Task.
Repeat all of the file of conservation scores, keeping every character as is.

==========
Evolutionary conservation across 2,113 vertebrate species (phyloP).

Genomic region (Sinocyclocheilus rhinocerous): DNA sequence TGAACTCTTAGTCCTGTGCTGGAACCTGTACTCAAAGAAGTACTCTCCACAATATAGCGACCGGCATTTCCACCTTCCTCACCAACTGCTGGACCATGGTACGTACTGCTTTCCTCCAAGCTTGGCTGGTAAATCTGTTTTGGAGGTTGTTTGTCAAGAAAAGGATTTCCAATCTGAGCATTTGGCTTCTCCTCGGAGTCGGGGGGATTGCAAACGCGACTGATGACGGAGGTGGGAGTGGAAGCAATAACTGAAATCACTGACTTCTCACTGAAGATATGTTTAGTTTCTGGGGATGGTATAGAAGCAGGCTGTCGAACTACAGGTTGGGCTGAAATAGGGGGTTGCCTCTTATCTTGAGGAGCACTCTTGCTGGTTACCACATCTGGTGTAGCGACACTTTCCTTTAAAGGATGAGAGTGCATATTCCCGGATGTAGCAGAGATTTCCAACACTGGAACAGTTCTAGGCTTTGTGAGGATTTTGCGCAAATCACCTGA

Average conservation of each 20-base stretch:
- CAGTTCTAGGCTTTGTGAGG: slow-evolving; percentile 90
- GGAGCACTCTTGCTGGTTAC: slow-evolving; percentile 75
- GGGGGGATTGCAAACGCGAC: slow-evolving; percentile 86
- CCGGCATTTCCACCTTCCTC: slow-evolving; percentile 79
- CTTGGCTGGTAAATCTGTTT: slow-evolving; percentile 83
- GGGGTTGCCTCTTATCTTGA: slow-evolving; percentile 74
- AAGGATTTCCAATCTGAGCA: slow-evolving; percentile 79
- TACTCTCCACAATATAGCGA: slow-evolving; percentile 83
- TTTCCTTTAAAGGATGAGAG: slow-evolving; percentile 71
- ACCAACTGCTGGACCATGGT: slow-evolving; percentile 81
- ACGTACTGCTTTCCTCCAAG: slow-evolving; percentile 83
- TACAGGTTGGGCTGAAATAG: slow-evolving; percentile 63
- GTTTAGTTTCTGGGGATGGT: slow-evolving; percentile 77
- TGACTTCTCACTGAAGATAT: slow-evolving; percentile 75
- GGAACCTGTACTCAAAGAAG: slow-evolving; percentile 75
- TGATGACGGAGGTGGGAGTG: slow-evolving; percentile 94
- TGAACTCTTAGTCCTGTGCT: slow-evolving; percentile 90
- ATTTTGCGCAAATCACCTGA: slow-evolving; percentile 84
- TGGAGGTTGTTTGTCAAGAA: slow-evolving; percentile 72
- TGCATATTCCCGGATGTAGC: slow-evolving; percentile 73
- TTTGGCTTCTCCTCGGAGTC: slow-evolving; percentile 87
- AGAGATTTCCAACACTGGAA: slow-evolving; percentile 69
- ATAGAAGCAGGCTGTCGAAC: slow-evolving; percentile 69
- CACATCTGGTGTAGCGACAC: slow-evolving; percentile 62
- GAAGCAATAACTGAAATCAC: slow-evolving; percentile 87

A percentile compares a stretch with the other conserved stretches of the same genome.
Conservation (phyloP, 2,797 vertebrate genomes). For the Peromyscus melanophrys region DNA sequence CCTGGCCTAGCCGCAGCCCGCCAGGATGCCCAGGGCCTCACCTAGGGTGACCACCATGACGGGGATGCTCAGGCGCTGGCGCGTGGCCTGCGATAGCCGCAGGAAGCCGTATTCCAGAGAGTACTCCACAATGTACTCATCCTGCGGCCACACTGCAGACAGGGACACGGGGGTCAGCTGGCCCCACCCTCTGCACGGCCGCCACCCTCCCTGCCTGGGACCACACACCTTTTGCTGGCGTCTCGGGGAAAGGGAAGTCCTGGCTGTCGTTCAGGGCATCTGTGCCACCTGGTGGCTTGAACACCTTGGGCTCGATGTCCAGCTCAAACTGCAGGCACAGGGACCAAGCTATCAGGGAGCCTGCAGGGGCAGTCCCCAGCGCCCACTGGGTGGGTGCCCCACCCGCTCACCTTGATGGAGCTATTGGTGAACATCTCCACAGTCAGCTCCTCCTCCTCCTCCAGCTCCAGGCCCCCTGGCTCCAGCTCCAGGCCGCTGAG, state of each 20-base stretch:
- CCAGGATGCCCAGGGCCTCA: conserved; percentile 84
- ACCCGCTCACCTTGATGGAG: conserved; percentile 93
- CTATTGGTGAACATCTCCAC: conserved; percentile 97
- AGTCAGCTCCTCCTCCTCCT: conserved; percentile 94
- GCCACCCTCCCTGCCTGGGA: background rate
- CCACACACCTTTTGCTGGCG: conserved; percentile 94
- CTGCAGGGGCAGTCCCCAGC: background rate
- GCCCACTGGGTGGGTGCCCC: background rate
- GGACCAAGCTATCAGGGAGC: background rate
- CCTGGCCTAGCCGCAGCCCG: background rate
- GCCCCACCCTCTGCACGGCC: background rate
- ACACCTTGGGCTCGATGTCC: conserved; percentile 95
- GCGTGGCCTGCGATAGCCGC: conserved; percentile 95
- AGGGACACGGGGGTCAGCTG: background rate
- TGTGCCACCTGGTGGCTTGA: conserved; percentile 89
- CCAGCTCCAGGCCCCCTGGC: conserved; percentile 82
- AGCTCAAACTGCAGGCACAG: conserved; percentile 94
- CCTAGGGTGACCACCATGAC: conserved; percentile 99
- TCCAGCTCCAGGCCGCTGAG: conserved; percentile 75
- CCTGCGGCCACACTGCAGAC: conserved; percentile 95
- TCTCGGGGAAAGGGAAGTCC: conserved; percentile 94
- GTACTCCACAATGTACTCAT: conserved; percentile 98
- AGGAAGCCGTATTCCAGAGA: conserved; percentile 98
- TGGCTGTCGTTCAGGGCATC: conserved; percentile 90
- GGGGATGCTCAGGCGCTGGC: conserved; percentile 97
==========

Evolutionary conservation across 2,113 vertebrate species (phyloP).

Genomic region (Sinocyclocheilus rhinocerous): DNA sequence TGAACTCTTAGTCCTGTGCTGGAACCTGTACTCAAAGAAGTACTCTCCACAATATAGCGACCGGCATTTCCACCTTCCTCACCAACTGCTGGACCATGGTACGTACTGCTTTCCTCCAAGCTTGGCTGGTAAATCTGTTTTGGAGGTTGTTTGTCAAGAAAAGGATTTCCAATCTGAGCATTTGGCTTCTCCTCGGAGTCGGGGGGATTGCAAACGCGACTGATGACGGAGGTGGGAGTGGAAGCAATAACTGAAATCACTGACTTCTCACTGAAGATATGTTTAGTTTCTGGGGATGGTATAGAAGCAGGCTGTCGAACTACAGGTTGGGCTGAAATAGGGGGTTGCCTCTTATCTTGAGGAGCACTCTTGCTGGTTACCACATCTGGTGTAGCGACACTTTCCTTTAAAGGATGAGAGTGCATATTCCCGGATGTAGCAGAGATTTCCAACACTGGAACAGTTCTAGGCTTTGTGAGGATTTTGCGCAAATCACCTGA

Average conservation of each 20-base stretch:
- CAGTTCTAGGCTTTGTGAGG: slow-evolving; percentile 90
- GGAGCACTCTTGCTGGTTAC: slow-evolving; percentile 75
- GGGGGGATTGCAAACGCGAC: slow-evolving; percentile 86
- CCGGCATTTCCACCTTCCTC: slow-evolving; percentile 79
- CTTGGCTGGTAAATCTGTTT: slow-evolving; percentile 83
- GGGGTTGCCTCTTATCTTGA: slow-evolving; percentile 74
- AAGGATTTCCAATCTGAGCA: slow-evolving; percentile 79
- TACTCTCCACAATATAGCGA: slow-evolving; percentile 83
- TTTCCTTTAAAGGATGAGAG: slow-evolving; percentile 71
- ACCAACTGCTGGACCATGGT: slow-evolving; percentile 81
- ACGTACTGCTTTCCTCCAAG: slow-evolving; percentile 83
- TACAGGTTGGGCTGAAATAG: slow-evolving; percentile 63
- GTTTAGTTTCTGGGGATGGT: slow-evolving; percentile 77
- TGACTTCTCACTGAAGATAT: slow-evolving; percentile 75
- GGAACCTGTACTCAAAGAAG: slow-evolving; percentile 75
- TGATGACGGAGGTGGGAGTG: slow-evolving; percentile 94
- TGAACTCTTAGTCCTGTGCT: slow-evolving; percentile 90
- ATTTTGCGCAAATCACCTGA: slow-evolving; percentile 84
- TGGAGGTTGTTTGTCAAGAA: slow-evolving; percentile 72
- TGCATATTCCCGGATGTAGC: slow-evolving; percentile 73
- TTTGGCTTCTCCTCGGAGTC: slow-evolving; percentile 87
- AGAGATTTCCAACACTGGAA: slow-evolving; percentile 69
- ATAGAAGCAGGCTGTCGAAC: slow-evolving; percentile 69
- CACATCTGGTGTAGCGACAC: slow-evolving; percentile 62
- GAAGCAATAACTGAAATCAC: slow-evolving; percentile 87

A percentile compares a stretch with the other conserved stretches of the same genome.
Conservation (phyloP, 2,797 vertebrate genomes). For the Peromyscus melanophrys region DNA sequence CCTGGCCTAGCCGCAGCCCGCCAGGATGCCCAGGGCCTCACCTAGGGTGACCACCATGACGGGGATGCTCAGGCGCTGGCGCGTGGCCTGCGATAGCCGCAGGAAGCCGTATTCCAGAGAGTACTCCACAATGTACTCATCCTGCGGCCACACTGCAGACAGGGACACGGGGGTCAGCTGGCCCCACCCTCTGCACGGCCGCCACCCTCCCTGCCTGGGACCACACACCTTTTGCTGGCGTCTCGGGGAAAGGGAAGTCCTGGCTGTCGTTCAGGGCATCTGTGCCACCTGGTGGCTTGAACACCTTGGGCTCGATGTCCAGCTCAAACTGCAGGCACAGGGACCAAGCTATCAGGGAGCCTGCAGGGGCAGTCCCCAGCGCCCACTGGGTGGGTGCCCCACCCGCTCACCTTGATGGAGCTATTGGTGAACATCTCCACAGTCAGCTCCTCCTCCTCCTCCAGCTCCAGGCCCCCTGGCTCCAGCTCCAGGCCGCTGAG, state of each 20-base stretch:
- CCAGGATGCCCAGGGCCTCA: conserved; percentile 84
- ACCCGCTCACCTTGATGGAG: conserved; percentile 93
- CTATTGGTGAACATCTCCAC: conserved; percentile 97
- AGTCAGCTCCTCCTCCTCCT: conserved; percentile 94
- GCCACCCTCCCTGCCTGGGA: background rate
- CCACACACCTTTTGCTGGCG: conserved; percentile 94
- CTGCAGGGGCAGTCCCCAGC: background rate
- GCCCACTGGGTGGGTGCCCC: background rate
- GGACCAAGCTATCAGGGAGC: background rate
- CCTGGCCTAGCCGCAGCCCG: background rate
- GCCCCACCCTCTGCACGGCC: background rate
- ACACCTTGGGCTCGATGTCC: conserved; percentile 95
- GCGTGGCCTGCGATAGCCGC: conserved; percentile 95
- AGGGACACGGGGGTCAGCTG: background rate
- TGTGCCACCTGGTGGCTTGA: conserved; percentile 89
- CCAGCTCCAGGCCCCCTGGC: conserved; percentile 82
- AGCTCAAACTGCAGGCACAG: conserved; percentile 94
- CCTAGGGTGACCACCATGAC: conserved; percentile 99
- TCCAGCTCCAGGCCGCTGAG: conserved; percentile 75
- CCTGCGGCCACACTGCAGAC: conserved; percentile 95
- TCTCGGGGAAAGGGAAGTCC: conserved; percentile 94
- GTACTCCACAATGTACTCAT: conserved; percentile 98
- AGGAAGCCGTATTCCAGAGA: conserved; percentile 98
- TGGCTGTCGTTCAGGGCATC: conserved; percentile 90
- GGGGATGCTCAGGCGCTGGC: conserved; percentile 97